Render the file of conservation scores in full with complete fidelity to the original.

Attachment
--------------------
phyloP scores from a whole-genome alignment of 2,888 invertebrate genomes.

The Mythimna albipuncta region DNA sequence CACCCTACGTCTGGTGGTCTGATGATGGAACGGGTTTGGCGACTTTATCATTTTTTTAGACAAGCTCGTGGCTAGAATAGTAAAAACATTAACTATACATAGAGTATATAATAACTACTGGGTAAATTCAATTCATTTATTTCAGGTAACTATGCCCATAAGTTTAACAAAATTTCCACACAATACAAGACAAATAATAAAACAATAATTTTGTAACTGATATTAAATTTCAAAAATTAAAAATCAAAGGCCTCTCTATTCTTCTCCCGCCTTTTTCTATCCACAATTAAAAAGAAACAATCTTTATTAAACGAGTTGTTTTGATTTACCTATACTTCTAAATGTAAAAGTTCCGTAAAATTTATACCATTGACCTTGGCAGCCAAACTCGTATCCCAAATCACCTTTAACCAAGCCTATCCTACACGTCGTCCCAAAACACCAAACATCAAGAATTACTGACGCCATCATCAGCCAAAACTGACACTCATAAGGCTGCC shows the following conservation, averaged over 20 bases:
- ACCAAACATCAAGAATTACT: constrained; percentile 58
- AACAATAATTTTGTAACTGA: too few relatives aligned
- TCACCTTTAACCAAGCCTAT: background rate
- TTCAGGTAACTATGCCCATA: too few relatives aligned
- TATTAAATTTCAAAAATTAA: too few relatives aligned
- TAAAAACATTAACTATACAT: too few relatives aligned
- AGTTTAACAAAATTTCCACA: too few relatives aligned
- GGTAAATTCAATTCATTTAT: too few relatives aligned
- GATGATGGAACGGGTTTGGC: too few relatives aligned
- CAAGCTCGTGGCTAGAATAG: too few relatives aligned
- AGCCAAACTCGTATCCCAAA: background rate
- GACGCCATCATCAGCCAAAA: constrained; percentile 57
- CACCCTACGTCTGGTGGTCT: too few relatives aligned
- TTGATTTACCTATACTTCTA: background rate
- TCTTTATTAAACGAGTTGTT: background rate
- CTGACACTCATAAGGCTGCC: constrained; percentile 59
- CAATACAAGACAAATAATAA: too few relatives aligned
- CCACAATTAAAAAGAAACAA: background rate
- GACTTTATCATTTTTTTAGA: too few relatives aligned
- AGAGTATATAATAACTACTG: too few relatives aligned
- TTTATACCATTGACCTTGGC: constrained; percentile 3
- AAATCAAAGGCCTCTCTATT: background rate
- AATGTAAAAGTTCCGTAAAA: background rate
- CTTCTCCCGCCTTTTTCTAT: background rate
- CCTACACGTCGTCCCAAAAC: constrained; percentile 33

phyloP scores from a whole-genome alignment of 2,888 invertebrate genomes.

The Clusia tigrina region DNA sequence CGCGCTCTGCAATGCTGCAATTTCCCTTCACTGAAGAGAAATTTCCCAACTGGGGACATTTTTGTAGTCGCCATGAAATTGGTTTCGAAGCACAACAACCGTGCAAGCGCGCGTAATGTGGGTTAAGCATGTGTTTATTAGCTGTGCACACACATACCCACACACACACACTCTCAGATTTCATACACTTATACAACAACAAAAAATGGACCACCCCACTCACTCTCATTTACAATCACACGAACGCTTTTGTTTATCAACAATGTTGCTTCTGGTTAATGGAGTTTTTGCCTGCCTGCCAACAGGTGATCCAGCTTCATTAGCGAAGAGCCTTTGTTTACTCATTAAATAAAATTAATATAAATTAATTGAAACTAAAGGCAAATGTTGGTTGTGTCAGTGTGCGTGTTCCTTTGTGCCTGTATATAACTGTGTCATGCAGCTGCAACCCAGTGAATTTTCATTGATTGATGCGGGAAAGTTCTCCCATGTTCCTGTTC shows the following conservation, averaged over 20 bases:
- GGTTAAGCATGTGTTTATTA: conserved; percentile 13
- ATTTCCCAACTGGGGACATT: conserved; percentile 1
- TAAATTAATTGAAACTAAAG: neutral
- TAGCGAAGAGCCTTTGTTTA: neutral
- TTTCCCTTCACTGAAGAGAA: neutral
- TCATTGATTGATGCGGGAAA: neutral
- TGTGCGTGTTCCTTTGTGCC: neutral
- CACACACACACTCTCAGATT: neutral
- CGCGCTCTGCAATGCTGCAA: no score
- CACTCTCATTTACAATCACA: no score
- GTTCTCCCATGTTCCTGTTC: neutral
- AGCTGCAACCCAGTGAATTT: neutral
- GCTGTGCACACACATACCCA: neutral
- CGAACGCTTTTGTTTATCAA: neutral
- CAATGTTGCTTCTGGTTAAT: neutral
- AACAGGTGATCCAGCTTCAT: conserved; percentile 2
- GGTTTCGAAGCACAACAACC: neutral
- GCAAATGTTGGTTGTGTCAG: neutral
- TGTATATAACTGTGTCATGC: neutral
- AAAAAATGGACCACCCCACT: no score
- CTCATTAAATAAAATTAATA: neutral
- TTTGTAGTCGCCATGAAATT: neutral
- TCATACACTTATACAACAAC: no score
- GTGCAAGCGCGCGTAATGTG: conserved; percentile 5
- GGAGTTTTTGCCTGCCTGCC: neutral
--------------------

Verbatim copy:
phyloP scores from a whole-genome alignment of 2,888 invertebrate genomes.

The Mythimna albipuncta region DNA sequence CACCCTACGTCTGGTGGTCTGATGATGGAACGGGTTTGGCGACTTTATCATTTTTTTAGACAAGCTCGTGGCTAGAATAGTAAAAACATTAACTATACATAGAGTATATAATAACTACTGGGTAAATTCAATTCATTTATTTCAGGTAACTATGCCCATAAGTTTAACAAAATTTCCACACAATACAAGACAAATAATAAAACAATAATTTTGTAACTGATATTAAATTTCAAAAATTAAAAATCAAAGGCCTCTCTATTCTTCTCCCGCCTTTTTCTATCCACAATTAAAAAGAAACAATCTTTATTAAACGAGTTGTTTTGATTTACCTATACTTCTAAATGTAAAAGTTCCGTAAAATTTATACCATTGACCTTGGCAGCCAAACTCGTATCCCAAATCACCTTTAACCAAGCCTATCCTACACGTCGTCCCAAAACACCAAACATCAAGAATTACTGACGCCATCATCAGCCAAAACTGACACTCATAAGGCTGCC shows the following conservation, averaged over 20 bases:
- ACCAAACATCAAGAATTACT: constrained; percentile 58
- AACAATAATTTTGTAACTGA: too few relatives aligned
- TCACCTTTAACCAAGCCTAT: background rate
- TTCAGGTAACTATGCCCATA: too few relatives aligned
- TATTAAATTTCAAAAATTAA: too few relatives aligned
- TAAAAACATTAACTATACAT: too few relatives aligned
- AGTTTAACAAAATTTCCACA: too few relatives aligned
- GGTAAATTCAATTCATTTAT: too few relatives aligned
- GATGATGGAACGGGTTTGGC: too few relatives aligned
- CAAGCTCGTGGCTAGAATAG: too few relatives aligned
- AGCCAAACTCGTATCCCAAA: background rate
- GACGCCATCATCAGCCAAAA: constrained; percentile 57
- CACCCTACGTCTGGTGGTCT: too few relatives aligned
- TTGATTTACCTATACTTCTA: background rate
- TCTTTATTAAACGAGTTGTT: background rate
- CTGACACTCATAAGGCTGCC: constrained; percentile 59
- CAATACAAGACAAATAATAA: too few relatives aligned
- CCACAATTAAAAAGAAACAA: background rate
- GACTTTATCATTTTTTTAGA: too few relatives aligned
- AGAGTATATAATAACTACTG: too few relatives aligned
- TTTATACCATTGACCTTGGC: constrained; percentile 3
- AAATCAAAGGCCTCTCTATT: background rate
- AATGTAAAAGTTCCGTAAAA: background rate
- CTTCTCCCGCCTTTTTCTAT: background rate
- CCTACACGTCGTCCCAAAAC: constrained; percentile 33

phyloP scores from a whole-genome alignment of 2,888 invertebrate genomes.

The Clusia tigrina region DNA sequence CGCGCTCTGCAATGCTGCAATTTCCCTTCACTGAAGAGAAATTTCCCAACTGGGGACATTTTTGTAGTCGCCATGAAATTGGTTTCGAAGCACAACAACCGTGCAAGCGCGCGTAATGTGGGTTAAGCATGTGTTTATTAGCTGTGCACACACATACCCACACACACACACTCTCAGATTTCATACACTTATACAACAACAAAAAATGGACCACCCCACTCACTCTCATTTACAATCACACGAACGCTTTTGTTTATCAACAATGTTGCTTCTGGTTAATGGAGTTTTTGCCTGCCTGCCAACAGGTGATCCAGCTTCATTAGCGAAGAGCCTTTGTTTACTCATTAAATAAAATTAATATAAATTAATTGAAACTAAAGGCAAATGTTGGTTGTGTCAGTGTGCGTGTTCCTTTGTGCCTGTATATAACTGTGTCATGCAGCTGCAACCCAGTGAATTTTCATTGATTGATGCGGGAAAGTTCTCCCATGTTCCTGTTC shows the following conservation, averaged over 20 bases:
- GGTTAAGCATGTGTTTATTA: conserved; percentile 13
- ATTTCCCAACTGGGGACATT: conserved; percentile 1
- TAAATTAATTGAAACTAAAG: neutral
- TAGCGAAGAGCCTTTGTTTA: neutral
- TTTCCCTTCACTGAAGAGAA: neutral
- TCATTGATTGATGCGGGAAA: neutral
- TGTGCGTGTTCCTTTGTGCC: neutral
- CACACACACACTCTCAGATT: neutral
- CGCGCTCTGCAATGCTGCAA: no score
- CACTCTCATTTACAATCACA: no score
- GTTCTCCCATGTTCCTGTTC: neutral
- AGCTGCAACCCAGTGAATTT: neutral
- GCTGTGCACACACATACCCA: neutral
- CGAACGCTTTTGTTTATCAA: neutral
- CAATGTTGCTTCTGGTTAAT: neutral
- AACAGGTGATCCAGCTTCAT: conserved; percentile 2
- GGTTTCGAAGCACAACAACC: neutral
- GCAAATGTTGGTTGTGTCAG: neutral
- TGTATATAACTGTGTCATGC: neutral
- AAAAAATGGACCACCCCACT: no score
- CTCATTAAATAAAATTAATA: neutral
- TTTGTAGTCGCCATGAAATT: neutral
- TCATACACTTATACAACAAC: no score
- GTGCAAGCGCGCGTAATGTG: conserved; percentile 5
- GGAGTTTTTGCCTGCCTGCC: neutral